I still remember being scared by this gospel when I was a child. It was the same kind of fear that I had going to school without my homework or seeing my parents drive up to the house when I hadn’t done the jobs that they’d left for me. As I became an adult, I put most of those fears behind me with the thought that I could only do what I could do and, as long as I was trying my best, God would understand and be patient.
Years later I came to realize that the issue was neither God’s understanding nor God’s patience. It was our freedom. I had been raised to have a perpetual child-parent relationship with God: God would tell me what to do and I would decide whether or not to do it. On that decision depended my status as either obedient or disobedient with its consequences. It took quite a while for me to understand my relationship with God as a friendship with a shared and deeply desired goal. God wants to give us an existence of boundless beauty and joy. And we, as we become aware of God’s intention, want to see it realized.
Still, a key aspect of the gift is our freedom. We’re free to decide whether and how whole-heartedly to cooperate with God’s gift. The price of not cooperating is that we delay or wound the world God wants to give. That’s not a punishment but the natural result ignoring or resisting the process of creation.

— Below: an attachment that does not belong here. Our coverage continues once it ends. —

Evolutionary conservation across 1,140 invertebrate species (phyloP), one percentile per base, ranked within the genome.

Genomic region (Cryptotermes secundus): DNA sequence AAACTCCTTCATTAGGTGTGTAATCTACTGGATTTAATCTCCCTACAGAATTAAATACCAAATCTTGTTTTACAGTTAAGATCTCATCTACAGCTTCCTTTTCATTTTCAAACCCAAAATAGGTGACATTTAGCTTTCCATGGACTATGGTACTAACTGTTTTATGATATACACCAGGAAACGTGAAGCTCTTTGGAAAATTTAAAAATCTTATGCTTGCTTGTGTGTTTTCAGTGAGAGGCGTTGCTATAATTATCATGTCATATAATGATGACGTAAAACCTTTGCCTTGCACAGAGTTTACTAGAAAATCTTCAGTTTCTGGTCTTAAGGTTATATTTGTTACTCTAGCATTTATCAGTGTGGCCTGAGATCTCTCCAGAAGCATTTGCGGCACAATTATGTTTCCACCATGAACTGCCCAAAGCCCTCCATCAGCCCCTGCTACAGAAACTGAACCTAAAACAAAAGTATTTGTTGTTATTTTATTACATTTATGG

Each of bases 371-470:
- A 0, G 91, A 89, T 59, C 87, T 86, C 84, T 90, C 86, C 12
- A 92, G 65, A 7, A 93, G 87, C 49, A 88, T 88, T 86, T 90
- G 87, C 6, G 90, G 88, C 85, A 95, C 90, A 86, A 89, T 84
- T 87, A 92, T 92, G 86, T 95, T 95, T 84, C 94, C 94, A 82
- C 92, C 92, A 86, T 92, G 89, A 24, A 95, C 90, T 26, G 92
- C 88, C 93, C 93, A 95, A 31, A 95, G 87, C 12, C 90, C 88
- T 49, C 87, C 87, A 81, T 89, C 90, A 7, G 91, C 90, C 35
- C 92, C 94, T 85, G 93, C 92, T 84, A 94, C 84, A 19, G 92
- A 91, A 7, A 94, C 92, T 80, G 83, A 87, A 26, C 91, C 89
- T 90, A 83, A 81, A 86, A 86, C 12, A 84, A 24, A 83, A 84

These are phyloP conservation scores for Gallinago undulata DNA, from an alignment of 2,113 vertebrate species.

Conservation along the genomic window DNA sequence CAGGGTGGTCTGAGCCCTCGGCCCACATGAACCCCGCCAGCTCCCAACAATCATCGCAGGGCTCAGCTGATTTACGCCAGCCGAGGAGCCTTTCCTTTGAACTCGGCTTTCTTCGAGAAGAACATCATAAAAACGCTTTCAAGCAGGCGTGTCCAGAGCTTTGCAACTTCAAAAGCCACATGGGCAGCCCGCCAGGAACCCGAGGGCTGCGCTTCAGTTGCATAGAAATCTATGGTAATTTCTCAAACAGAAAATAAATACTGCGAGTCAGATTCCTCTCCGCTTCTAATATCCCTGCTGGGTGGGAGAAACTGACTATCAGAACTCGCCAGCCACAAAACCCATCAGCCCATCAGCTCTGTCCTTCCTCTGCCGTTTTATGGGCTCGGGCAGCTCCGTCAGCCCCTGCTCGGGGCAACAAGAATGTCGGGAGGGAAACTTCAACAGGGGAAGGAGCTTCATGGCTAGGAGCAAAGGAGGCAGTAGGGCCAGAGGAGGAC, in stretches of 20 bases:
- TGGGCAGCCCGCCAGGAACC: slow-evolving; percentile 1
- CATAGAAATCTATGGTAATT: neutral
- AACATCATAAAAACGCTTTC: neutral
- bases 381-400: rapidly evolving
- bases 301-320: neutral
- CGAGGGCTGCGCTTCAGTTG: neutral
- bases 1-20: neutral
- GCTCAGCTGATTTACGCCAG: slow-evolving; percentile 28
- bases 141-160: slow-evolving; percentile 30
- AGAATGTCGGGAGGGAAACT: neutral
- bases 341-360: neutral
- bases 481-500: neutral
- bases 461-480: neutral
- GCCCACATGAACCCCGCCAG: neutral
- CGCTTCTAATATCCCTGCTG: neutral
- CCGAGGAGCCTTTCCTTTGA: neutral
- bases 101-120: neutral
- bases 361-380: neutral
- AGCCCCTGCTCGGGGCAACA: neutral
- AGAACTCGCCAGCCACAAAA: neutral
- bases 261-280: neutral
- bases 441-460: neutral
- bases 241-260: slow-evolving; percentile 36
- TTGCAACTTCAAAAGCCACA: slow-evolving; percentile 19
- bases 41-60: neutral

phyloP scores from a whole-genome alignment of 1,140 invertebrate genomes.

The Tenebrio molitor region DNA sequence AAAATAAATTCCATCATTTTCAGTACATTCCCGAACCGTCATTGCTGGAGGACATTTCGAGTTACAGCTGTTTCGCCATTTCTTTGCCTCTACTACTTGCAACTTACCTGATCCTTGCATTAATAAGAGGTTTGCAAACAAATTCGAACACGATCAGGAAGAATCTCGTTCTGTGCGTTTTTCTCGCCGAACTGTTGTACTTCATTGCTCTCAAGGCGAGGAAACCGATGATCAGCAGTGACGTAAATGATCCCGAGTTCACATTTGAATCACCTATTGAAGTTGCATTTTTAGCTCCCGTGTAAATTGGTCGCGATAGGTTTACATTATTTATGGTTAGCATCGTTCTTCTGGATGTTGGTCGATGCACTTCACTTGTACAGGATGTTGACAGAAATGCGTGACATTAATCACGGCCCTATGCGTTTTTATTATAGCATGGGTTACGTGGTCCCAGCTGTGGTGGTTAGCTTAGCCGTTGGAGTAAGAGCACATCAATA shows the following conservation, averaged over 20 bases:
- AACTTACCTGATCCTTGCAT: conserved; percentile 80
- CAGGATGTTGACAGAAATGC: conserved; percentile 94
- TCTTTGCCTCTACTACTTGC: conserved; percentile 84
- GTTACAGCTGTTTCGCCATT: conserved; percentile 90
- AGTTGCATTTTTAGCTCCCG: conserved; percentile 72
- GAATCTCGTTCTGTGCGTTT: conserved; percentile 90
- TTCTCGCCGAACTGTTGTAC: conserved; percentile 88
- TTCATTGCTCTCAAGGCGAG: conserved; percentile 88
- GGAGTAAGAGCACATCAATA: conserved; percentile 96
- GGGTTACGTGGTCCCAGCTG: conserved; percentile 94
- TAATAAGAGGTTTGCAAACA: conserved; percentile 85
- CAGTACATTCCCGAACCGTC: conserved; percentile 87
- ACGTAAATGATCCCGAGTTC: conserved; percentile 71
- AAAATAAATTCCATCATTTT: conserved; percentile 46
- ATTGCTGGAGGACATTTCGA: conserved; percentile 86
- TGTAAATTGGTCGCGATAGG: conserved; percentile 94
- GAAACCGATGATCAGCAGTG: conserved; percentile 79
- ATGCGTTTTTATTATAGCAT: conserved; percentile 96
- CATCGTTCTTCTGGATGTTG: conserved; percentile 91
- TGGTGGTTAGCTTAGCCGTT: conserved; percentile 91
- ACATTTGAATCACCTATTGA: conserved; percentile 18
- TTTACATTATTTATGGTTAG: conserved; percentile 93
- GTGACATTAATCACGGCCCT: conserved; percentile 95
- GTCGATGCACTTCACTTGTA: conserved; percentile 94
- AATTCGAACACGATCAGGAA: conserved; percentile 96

As I’m writing this, the Philippine people are struggling to rise from the destruction left by Typhoon Haiyan. Their president, Benigno di Aquino III, estimates that 2,500 residents may have been killed.
Recent cuts to unemployment compensation, food stamps, rent subsidies, and Head Start have made it more difficult than usual for poor people to survive and live with dignity in our country.
There’s nowhere that God says, “Help the people of the Philippines and restore cuts to the poverty programs.” God, however, does say, “Love your neighbor as yourself.” It takes us all a while to realize that we’re free adult friends of God with a chance to build something wonderful together – not children pleasing our parents.